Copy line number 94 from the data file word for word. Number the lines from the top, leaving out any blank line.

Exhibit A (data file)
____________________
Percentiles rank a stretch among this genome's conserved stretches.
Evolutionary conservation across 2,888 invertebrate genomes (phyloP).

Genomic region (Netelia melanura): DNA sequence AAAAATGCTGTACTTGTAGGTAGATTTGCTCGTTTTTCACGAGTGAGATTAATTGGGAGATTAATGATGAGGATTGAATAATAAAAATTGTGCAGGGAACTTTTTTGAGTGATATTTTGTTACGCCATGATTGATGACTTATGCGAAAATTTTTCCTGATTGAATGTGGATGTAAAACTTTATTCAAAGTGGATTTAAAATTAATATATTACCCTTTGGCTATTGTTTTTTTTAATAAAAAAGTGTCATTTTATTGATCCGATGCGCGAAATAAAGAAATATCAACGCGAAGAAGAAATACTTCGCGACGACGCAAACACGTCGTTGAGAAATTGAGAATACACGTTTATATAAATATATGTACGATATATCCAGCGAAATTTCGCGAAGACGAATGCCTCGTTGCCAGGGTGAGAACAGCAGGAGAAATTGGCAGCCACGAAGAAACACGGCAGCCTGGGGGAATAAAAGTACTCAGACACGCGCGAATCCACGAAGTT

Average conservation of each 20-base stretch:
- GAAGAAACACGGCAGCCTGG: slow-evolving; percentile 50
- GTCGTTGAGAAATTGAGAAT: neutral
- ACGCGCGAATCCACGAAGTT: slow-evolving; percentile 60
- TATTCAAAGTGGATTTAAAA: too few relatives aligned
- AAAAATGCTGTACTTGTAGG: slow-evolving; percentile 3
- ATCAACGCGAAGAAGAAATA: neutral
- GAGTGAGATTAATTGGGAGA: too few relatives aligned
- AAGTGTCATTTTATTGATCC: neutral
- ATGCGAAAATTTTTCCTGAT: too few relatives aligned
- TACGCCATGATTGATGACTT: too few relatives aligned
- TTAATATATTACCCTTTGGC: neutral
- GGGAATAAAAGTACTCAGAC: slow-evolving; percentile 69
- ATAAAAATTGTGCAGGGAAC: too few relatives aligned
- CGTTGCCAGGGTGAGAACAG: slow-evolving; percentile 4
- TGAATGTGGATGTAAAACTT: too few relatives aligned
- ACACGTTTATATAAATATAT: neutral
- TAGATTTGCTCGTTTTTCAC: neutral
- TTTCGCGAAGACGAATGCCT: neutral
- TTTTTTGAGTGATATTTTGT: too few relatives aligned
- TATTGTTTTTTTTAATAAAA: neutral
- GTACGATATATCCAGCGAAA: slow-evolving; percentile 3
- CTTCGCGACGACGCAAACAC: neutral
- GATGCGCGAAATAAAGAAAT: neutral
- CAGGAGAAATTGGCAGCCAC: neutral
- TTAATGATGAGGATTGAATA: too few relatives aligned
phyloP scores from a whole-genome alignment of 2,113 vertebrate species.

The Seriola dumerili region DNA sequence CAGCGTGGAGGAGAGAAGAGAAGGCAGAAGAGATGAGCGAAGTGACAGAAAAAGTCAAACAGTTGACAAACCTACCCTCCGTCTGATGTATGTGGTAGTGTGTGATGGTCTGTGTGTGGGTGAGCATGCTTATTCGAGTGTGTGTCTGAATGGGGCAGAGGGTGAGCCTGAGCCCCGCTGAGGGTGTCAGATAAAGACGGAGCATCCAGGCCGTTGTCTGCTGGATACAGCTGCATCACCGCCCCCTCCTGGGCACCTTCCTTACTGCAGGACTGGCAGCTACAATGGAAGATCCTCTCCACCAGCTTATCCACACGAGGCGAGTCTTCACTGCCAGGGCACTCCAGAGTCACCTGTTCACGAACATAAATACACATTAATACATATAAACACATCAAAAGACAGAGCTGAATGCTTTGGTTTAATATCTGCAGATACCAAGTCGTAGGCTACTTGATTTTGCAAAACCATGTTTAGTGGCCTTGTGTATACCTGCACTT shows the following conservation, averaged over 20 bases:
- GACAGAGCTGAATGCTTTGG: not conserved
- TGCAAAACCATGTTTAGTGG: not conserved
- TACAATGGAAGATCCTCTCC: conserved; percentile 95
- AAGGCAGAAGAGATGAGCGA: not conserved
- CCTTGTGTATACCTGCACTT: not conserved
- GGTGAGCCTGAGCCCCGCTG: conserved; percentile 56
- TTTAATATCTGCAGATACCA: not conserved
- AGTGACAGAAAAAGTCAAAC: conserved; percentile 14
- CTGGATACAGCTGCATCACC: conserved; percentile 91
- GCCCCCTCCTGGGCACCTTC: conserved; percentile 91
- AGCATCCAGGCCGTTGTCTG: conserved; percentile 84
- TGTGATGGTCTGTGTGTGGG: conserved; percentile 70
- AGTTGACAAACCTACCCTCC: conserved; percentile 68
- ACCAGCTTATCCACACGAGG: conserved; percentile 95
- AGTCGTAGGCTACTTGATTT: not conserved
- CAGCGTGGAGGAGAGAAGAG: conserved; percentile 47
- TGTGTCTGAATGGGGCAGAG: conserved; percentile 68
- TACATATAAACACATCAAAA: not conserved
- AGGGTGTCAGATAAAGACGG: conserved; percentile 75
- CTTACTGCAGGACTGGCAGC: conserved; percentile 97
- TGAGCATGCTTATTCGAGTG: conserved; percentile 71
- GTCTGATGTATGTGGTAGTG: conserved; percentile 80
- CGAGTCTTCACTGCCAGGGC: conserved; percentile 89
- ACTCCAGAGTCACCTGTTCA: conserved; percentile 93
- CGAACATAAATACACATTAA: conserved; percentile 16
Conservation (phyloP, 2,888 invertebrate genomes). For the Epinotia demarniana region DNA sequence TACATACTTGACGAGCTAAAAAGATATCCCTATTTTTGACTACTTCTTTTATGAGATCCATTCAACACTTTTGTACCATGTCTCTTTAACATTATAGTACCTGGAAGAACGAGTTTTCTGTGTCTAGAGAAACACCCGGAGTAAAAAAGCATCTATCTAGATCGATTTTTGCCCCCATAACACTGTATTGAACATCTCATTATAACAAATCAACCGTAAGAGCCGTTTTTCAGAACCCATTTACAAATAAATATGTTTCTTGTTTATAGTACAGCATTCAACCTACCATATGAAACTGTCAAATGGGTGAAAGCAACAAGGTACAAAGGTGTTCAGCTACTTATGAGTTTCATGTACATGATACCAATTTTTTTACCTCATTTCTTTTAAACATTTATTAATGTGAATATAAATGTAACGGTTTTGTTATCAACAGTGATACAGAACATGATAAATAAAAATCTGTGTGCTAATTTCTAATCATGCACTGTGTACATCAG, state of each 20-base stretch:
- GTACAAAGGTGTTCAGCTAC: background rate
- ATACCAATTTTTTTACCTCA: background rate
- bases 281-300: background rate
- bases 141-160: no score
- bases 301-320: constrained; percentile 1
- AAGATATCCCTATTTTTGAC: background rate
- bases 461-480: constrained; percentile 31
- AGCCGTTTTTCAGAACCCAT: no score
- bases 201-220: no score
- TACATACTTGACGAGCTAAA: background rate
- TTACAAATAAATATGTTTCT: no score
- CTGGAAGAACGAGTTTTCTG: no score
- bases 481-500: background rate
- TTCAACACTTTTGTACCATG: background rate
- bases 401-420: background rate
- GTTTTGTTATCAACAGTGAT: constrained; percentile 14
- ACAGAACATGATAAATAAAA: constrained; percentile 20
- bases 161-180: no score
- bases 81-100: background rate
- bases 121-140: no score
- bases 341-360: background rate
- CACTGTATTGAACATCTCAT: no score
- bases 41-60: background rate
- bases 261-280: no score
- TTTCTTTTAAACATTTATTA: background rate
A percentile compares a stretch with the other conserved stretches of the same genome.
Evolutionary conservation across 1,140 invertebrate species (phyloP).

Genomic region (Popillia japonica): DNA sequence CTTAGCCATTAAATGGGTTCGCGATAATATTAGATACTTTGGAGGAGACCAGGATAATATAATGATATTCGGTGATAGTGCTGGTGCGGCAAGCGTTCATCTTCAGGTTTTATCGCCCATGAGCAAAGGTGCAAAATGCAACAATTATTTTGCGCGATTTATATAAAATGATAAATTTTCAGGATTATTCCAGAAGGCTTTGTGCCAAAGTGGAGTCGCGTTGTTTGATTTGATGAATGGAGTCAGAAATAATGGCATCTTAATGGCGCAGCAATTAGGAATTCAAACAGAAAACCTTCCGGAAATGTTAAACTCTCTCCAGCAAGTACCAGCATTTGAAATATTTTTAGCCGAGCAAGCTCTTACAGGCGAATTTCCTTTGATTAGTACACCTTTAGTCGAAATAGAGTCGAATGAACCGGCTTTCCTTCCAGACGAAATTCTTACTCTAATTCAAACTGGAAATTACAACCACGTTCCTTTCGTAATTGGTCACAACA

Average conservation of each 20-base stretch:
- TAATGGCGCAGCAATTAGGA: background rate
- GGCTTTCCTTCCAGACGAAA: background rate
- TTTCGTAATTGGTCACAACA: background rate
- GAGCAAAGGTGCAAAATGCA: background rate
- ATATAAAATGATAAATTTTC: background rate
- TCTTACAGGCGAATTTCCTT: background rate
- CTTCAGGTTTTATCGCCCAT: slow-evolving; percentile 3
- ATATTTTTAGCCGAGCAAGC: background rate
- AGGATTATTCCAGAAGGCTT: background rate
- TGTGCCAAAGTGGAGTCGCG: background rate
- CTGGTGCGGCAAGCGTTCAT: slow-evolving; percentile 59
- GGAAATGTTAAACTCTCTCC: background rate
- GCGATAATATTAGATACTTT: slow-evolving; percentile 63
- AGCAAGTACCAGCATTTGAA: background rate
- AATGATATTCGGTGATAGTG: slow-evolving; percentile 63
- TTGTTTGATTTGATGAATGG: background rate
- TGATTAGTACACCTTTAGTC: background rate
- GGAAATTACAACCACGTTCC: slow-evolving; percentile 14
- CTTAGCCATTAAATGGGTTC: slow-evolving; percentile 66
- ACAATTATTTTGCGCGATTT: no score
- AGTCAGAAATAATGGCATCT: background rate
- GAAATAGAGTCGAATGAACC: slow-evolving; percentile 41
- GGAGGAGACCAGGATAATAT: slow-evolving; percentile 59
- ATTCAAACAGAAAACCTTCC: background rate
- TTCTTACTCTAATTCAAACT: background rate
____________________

- ATATTTTTAGCCGAGCAAGC: background rate